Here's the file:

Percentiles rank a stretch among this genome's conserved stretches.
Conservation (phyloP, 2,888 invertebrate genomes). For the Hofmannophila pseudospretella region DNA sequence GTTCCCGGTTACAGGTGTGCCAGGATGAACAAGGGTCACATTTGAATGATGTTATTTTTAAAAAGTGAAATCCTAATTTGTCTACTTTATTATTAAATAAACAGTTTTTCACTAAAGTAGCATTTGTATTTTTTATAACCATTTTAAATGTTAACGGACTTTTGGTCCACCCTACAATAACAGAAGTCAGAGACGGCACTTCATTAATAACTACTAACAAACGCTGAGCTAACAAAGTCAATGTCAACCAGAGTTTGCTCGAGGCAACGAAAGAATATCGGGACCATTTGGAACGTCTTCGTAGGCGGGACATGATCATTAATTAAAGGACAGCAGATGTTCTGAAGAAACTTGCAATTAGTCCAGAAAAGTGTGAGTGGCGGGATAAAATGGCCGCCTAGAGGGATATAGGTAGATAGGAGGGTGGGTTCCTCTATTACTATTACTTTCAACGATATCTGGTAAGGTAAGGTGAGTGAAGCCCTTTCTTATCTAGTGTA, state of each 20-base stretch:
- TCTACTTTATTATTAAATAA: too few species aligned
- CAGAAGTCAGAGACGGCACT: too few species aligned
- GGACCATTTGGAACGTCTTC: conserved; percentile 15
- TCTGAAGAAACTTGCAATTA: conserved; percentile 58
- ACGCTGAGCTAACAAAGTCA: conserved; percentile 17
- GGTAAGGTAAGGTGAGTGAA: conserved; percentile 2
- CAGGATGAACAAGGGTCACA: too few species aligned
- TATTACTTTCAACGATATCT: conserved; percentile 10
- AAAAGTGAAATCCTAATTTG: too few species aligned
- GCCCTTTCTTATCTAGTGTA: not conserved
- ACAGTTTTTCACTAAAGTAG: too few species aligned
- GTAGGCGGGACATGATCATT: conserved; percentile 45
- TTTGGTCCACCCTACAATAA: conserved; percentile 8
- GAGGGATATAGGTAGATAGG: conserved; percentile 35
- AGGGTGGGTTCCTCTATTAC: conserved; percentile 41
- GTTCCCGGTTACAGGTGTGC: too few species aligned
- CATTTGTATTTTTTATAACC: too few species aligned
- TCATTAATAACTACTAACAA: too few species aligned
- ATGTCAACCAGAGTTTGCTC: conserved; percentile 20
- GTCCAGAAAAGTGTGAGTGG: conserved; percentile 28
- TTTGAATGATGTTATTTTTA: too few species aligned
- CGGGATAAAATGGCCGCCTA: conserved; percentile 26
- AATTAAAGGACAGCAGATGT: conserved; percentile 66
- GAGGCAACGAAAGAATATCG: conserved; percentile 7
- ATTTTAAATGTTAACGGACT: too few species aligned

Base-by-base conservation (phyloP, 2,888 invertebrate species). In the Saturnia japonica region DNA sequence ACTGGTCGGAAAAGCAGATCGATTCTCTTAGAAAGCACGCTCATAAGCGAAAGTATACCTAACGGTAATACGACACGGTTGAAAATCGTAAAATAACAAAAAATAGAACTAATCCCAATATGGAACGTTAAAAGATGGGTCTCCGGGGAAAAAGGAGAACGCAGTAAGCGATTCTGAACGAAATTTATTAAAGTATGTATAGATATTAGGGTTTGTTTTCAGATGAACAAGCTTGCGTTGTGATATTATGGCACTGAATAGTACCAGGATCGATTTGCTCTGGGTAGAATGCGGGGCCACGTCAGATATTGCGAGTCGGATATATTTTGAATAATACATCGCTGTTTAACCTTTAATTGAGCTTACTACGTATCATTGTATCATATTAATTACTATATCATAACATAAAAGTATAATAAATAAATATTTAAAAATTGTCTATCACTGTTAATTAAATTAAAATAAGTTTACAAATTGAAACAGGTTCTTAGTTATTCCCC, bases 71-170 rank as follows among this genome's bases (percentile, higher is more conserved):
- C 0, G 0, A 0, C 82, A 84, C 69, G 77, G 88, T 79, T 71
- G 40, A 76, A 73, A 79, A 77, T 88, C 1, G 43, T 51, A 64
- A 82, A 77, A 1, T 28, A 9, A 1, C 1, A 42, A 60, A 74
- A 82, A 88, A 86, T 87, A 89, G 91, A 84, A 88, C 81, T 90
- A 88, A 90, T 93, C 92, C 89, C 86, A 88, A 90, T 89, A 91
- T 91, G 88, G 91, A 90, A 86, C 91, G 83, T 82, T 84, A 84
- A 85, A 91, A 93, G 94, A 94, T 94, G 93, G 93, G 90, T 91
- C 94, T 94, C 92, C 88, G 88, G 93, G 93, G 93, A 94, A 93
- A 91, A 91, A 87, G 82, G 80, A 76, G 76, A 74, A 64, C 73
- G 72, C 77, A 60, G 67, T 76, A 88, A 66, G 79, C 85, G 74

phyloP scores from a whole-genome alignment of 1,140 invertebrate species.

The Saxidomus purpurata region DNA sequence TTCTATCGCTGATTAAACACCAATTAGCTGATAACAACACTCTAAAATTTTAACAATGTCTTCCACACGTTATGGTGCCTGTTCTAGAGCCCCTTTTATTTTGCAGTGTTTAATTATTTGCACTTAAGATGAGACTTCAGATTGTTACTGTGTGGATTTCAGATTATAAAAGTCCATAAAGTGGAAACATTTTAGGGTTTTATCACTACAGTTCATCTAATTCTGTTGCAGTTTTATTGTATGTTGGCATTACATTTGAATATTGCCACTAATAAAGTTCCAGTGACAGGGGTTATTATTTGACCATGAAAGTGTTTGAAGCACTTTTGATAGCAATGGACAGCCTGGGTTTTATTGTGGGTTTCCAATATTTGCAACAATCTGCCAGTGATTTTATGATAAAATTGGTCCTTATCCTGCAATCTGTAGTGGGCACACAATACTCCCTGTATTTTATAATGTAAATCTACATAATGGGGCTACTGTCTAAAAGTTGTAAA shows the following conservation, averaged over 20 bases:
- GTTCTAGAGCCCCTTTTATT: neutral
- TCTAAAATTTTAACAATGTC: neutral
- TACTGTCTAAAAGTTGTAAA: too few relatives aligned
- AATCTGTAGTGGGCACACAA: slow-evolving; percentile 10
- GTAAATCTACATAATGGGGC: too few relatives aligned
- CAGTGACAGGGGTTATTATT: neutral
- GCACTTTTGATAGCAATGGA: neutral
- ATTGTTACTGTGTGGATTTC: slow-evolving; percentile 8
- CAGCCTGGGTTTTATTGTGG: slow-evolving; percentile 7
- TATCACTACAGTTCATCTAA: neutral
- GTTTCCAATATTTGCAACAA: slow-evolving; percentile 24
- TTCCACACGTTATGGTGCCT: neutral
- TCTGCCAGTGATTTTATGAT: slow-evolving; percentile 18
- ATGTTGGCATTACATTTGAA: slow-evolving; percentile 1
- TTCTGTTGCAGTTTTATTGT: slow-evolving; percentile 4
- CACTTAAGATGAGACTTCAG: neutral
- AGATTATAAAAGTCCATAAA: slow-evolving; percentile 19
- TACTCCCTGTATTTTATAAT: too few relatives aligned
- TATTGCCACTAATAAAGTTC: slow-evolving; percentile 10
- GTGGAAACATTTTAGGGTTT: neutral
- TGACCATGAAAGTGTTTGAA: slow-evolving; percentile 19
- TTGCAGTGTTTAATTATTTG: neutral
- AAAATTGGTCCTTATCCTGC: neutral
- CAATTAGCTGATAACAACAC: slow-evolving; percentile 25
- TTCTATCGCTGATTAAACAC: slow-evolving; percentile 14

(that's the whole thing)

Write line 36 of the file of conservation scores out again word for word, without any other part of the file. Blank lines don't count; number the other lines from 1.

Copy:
- C 94, T 94, C 92, C 88, G 88, G 93, G 93, G 93, A 94, A 93